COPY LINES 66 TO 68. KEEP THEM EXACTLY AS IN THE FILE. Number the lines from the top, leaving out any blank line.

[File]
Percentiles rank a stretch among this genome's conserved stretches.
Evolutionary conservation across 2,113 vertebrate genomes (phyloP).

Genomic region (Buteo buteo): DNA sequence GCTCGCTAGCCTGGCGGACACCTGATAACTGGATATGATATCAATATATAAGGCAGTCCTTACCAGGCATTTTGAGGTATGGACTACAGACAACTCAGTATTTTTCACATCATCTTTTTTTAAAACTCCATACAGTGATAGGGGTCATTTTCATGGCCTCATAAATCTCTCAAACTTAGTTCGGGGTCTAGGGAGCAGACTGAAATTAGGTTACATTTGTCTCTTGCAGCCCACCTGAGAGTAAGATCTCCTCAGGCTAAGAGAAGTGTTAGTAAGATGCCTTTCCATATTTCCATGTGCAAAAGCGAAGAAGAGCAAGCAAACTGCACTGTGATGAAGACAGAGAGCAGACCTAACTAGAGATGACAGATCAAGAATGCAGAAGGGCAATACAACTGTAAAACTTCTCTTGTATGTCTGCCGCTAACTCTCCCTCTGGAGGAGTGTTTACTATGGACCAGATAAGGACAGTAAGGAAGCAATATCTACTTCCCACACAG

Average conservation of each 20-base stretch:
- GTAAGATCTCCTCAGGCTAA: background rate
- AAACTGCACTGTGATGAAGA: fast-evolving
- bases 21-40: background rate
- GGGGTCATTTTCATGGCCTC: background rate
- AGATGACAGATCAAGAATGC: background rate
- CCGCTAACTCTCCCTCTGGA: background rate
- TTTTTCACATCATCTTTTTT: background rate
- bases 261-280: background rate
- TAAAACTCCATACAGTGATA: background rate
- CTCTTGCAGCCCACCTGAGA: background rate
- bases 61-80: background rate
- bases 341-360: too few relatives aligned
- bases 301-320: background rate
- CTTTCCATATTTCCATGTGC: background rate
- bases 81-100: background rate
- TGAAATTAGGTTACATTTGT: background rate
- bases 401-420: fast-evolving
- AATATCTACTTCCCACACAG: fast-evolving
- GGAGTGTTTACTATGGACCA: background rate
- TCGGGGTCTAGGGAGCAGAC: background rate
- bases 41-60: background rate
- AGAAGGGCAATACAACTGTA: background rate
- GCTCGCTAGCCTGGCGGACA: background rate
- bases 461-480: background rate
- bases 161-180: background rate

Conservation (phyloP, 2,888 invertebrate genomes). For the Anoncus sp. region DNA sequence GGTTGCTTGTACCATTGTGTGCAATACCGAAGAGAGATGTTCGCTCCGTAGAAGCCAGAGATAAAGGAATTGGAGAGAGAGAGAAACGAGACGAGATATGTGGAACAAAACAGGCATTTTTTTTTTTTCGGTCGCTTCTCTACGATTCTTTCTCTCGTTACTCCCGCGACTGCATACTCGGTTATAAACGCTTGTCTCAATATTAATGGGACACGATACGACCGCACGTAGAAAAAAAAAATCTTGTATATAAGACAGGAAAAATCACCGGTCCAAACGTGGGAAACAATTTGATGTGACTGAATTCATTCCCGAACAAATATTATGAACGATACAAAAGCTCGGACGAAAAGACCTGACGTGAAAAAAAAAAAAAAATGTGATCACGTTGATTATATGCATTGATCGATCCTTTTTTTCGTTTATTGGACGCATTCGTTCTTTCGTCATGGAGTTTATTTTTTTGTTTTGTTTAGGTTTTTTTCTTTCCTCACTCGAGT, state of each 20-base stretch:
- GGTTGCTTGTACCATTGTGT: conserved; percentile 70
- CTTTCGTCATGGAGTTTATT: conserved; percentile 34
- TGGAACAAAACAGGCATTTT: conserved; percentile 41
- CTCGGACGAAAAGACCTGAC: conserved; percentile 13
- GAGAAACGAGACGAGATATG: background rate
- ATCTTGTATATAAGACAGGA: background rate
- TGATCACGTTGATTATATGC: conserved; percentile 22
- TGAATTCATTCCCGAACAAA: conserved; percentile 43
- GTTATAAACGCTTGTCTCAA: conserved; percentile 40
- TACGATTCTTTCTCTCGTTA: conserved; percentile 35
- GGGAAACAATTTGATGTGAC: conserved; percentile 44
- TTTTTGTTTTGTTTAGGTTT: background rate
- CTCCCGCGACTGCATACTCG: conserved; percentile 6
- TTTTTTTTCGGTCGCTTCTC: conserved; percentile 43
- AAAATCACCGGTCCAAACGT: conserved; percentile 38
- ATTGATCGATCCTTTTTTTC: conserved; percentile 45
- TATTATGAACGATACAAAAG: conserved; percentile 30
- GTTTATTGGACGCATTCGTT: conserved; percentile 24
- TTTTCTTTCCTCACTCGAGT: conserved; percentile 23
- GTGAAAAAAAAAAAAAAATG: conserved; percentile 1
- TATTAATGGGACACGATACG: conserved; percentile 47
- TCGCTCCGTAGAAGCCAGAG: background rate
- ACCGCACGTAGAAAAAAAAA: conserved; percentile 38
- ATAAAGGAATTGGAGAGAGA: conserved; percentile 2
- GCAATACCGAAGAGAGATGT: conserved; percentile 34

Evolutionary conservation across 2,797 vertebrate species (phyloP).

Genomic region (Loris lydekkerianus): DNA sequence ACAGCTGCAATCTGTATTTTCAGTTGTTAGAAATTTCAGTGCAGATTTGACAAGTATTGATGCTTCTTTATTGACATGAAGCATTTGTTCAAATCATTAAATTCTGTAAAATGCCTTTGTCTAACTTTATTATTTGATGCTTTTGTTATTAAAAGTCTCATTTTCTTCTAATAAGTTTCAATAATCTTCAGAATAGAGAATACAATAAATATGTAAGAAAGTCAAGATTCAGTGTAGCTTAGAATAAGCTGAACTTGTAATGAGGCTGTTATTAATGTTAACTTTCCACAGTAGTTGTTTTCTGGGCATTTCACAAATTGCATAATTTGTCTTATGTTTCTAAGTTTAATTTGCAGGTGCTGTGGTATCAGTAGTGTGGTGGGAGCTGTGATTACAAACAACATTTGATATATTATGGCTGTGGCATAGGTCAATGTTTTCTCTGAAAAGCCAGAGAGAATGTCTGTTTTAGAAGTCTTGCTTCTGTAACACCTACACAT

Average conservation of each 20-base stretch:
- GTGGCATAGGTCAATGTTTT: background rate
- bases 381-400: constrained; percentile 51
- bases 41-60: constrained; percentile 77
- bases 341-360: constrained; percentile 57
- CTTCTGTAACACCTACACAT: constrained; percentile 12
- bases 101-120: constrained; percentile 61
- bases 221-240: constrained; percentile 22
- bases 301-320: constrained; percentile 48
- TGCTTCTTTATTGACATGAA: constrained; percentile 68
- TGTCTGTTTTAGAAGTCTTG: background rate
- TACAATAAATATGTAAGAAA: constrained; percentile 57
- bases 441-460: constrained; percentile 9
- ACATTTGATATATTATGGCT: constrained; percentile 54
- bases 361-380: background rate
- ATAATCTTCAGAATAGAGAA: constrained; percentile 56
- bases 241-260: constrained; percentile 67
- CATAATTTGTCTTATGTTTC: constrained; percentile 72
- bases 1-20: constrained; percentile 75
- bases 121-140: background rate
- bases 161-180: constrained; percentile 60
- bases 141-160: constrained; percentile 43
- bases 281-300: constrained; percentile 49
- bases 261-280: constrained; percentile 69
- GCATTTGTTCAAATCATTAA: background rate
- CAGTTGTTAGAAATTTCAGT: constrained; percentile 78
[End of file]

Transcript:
- bases 301-320: constrained; percentile 48
- TGCTTCTTTATTGACATGAA: constrained; percentile 68
- TGTCTGTTTTAGAAGTCTTG: background rate